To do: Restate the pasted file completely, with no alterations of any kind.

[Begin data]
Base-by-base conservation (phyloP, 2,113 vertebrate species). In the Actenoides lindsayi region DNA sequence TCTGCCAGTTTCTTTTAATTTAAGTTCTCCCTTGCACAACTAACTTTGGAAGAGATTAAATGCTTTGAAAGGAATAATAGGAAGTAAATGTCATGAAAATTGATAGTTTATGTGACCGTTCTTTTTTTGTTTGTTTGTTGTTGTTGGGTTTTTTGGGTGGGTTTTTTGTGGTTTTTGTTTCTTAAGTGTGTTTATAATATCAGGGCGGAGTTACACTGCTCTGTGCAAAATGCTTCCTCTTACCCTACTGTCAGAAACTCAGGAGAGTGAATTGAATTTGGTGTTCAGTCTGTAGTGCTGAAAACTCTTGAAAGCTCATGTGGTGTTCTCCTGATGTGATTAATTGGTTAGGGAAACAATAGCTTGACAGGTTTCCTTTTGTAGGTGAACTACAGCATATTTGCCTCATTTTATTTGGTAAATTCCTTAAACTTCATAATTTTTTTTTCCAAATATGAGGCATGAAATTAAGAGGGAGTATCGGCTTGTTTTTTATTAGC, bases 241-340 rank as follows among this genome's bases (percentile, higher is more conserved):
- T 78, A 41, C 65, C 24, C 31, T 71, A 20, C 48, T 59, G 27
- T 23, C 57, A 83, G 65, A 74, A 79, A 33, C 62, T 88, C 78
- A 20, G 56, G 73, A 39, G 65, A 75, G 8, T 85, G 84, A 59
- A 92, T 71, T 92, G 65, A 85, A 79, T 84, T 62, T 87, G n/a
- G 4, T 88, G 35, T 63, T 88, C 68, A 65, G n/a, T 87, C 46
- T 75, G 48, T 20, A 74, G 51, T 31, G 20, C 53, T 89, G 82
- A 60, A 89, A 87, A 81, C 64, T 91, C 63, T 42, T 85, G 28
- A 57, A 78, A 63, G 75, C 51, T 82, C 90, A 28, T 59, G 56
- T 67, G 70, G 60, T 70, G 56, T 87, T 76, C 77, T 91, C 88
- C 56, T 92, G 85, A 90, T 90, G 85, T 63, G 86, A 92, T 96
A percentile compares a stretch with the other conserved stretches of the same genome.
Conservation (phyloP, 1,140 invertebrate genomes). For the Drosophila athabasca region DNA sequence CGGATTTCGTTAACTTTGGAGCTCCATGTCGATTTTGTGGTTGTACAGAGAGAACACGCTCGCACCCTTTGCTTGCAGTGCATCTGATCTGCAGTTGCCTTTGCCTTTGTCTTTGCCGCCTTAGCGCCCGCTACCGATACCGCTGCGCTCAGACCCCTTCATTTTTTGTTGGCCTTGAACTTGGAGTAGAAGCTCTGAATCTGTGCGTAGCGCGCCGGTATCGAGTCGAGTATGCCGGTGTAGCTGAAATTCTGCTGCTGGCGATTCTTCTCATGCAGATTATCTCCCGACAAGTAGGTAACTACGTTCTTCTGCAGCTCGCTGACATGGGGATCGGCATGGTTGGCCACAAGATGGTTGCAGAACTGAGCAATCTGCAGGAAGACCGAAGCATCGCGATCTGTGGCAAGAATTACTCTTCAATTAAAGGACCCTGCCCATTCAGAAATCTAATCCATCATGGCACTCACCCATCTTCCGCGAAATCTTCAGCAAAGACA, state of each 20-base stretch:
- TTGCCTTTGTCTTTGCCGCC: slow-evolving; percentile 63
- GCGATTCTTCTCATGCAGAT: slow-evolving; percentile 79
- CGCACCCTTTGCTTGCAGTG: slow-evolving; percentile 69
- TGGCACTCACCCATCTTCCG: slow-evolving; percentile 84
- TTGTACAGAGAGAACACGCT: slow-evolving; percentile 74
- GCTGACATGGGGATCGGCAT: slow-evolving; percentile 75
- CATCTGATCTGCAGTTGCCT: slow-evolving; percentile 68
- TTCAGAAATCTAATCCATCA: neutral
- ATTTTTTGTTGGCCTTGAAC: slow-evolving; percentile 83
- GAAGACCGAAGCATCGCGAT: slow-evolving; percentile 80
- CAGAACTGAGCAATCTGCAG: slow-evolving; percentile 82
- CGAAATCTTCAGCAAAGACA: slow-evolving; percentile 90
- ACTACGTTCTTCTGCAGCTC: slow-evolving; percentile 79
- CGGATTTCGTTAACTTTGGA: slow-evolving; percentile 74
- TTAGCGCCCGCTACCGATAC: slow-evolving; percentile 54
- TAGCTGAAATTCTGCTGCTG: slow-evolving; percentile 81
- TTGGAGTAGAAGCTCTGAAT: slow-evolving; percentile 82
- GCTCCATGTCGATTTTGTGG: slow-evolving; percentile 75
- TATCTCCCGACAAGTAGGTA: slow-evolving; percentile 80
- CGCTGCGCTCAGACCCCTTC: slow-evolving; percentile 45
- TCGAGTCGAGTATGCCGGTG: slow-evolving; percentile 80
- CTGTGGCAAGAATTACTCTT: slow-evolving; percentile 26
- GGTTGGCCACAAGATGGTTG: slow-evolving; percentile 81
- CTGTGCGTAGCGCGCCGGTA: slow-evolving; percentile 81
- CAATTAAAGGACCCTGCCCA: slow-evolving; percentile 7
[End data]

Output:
Base-by-base conservation (phyloP, 2,113 vertebrate species). In the Actenoides lindsayi region DNA sequence TCTGCCAGTTTCTTTTAATTTAAGTTCTCCCTTGCACAACTAACTTTGGAAGAGATTAAATGCTTTGAAAGGAATAATAGGAAGTAAATGTCATGAAAATTGATAGTTTATGTGACCGTTCTTTTTTTGTTTGTTTGTTGTTGTTGGGTTTTTTGGGTGGGTTTTTTGTGGTTTTTGTTTCTTAAGTGTGTTTATAATATCAGGGCGGAGTTACACTGCTCTGTGCAAAATGCTTCCTCTTACCCTACTGTCAGAAACTCAGGAGAGTGAATTGAATTTGGTGTTCAGTCTGTAGTGCTGAAAACTCTTGAAAGCTCATGTGGTGTTCTCCTGATGTGATTAATTGGTTAGGGAAACAATAGCTTGACAGGTTTCCTTTTGTAGGTGAACTACAGCATATTTGCCTCATTTTATTTGGTAAATTCCTTAAACTTCATAATTTTTTTTTCCAAATATGAGGCATGAAATTAAGAGGGAGTATCGGCTTGTTTTTTATTAGC, bases 241-340 rank as follows among this genome's bases (percentile, higher is more conserved):
- T 78, A 41, C 65, C 24, C 31, T 71, A 20, C 48, T 59, G 27
- T 23, C 57, A 83, G 65, A 74, A 79, A 33, C 62, T 88, C 78
- A 20, G 56, G 73, A 39, G 65, A 75, G 8, T 85, G 84, A 59
- A 92, T 71, T 92, G 65, A 85, A 79, T 84, T 62, T 87, G n/a
- G 4, T 88, G 35, T 63, T 88, C 68, A 65, G n/a, T 87, C 46
- T 75, G 48, T 20, A 74, G 51, T 31, G 20, C 53, T 89, G 82
- A 60, A 89, A 87, A 81, C 64, T 91, C 63, T 42, T 85, G 28
- A 57, A 78, A 63, G 75, C 51, T 82, C 90, A 28, T 59, G 56
- T 67, G 70, G 60, T 70, G 56, T 87, T 76, C 77, T 91, C 88
- C 56, T 92, G 85, A 90, T 90, G 85, T 63, G 86, A 92, T 96
A percentile compares a stretch with the other conserved stretches of the same genome.
Conservation (phyloP, 1,140 invertebrate genomes). For the Drosophila athabasca region DNA sequence CGGATTTCGTTAACTTTGGAGCTCCATGTCGATTTTGTGGTTGTACAGAGAGAACACGCTCGCACCCTTTGCTTGCAGTGCATCTGATCTGCAGTTGCCTTTGCCTTTGTCTTTGCCGCCTTAGCGCCCGCTACCGATACCGCTGCGCTCAGACCCCTTCATTTTTTGTTGGCCTTGAACTTGGAGTAGAAGCTCTGAATCTGTGCGTAGCGCGCCGGTATCGAGTCGAGTATGCCGGTGTAGCTGAAATTCTGCTGCTGGCGATTCTTCTCATGCAGATTATCTCCCGACAAGTAGGTAACTACGTTCTTCTGCAGCTCGCTGACATGGGGATCGGCATGGTTGGCCACAAGATGGTTGCAGAACTGAGCAATCTGCAGGAAGACCGAAGCATCGCGATCTGTGGCAAGAATTACTCTTCAATTAAAGGACCCTGCCCATTCAGAAATCTAATCCATCATGGCACTCACCCATCTTCCGCGAAATCTTCAGCAAAGACA, state of each 20-base stretch:
- TTGCCTTTGTCTTTGCCGCC: slow-evolving; percentile 63
- GCGATTCTTCTCATGCAGAT: slow-evolving; percentile 79
- CGCACCCTTTGCTTGCAGTG: slow-evolving; percentile 69
- TGGCACTCACCCATCTTCCG: slow-evolving; percentile 84
- TTGTACAGAGAGAACACGCT: slow-evolving; percentile 74
- GCTGACATGGGGATCGGCAT: slow-evolving; percentile 75
- CATCTGATCTGCAGTTGCCT: slow-evolving; percentile 68
- TTCAGAAATCTAATCCATCA: neutral
- ATTTTTTGTTGGCCTTGAAC: slow-evolving; percentile 83
- GAAGACCGAAGCATCGCGAT: slow-evolving; percentile 80
- CAGAACTGAGCAATCTGCAG: slow-evolving; percentile 82
- CGAAATCTTCAGCAAAGACA: slow-evolving; percentile 90
- ACTACGTTCTTCTGCAGCTC: slow-evolving; percentile 79
- CGGATTTCGTTAACTTTGGA: slow-evolving; percentile 74
- TTAGCGCCCGCTACCGATAC: slow-evolving; percentile 54
- TAGCTGAAATTCTGCTGCTG: slow-evolving; percentile 81
- TTGGAGTAGAAGCTCTGAAT: slow-evolving; percentile 82
- GCTCCATGTCGATTTTGTGG: slow-evolving; percentile 75
- TATCTCCCGACAAGTAGGTA: slow-evolving; percentile 80
- CGCTGCGCTCAGACCCCTTC: slow-evolving; percentile 45
- TCGAGTCGAGTATGCCGGTG: slow-evolving; percentile 80
- CTGTGGCAAGAATTACTCTT: slow-evolving; percentile 26
- GGTTGGCCACAAGATGGTTG: slow-evolving; percentile 81
- CTGTGCGTAGCGCGCCGGTA: slow-evolving; percentile 81
- CAATTAAAGGACCCTGCCCA: slow-evolving; percentile 7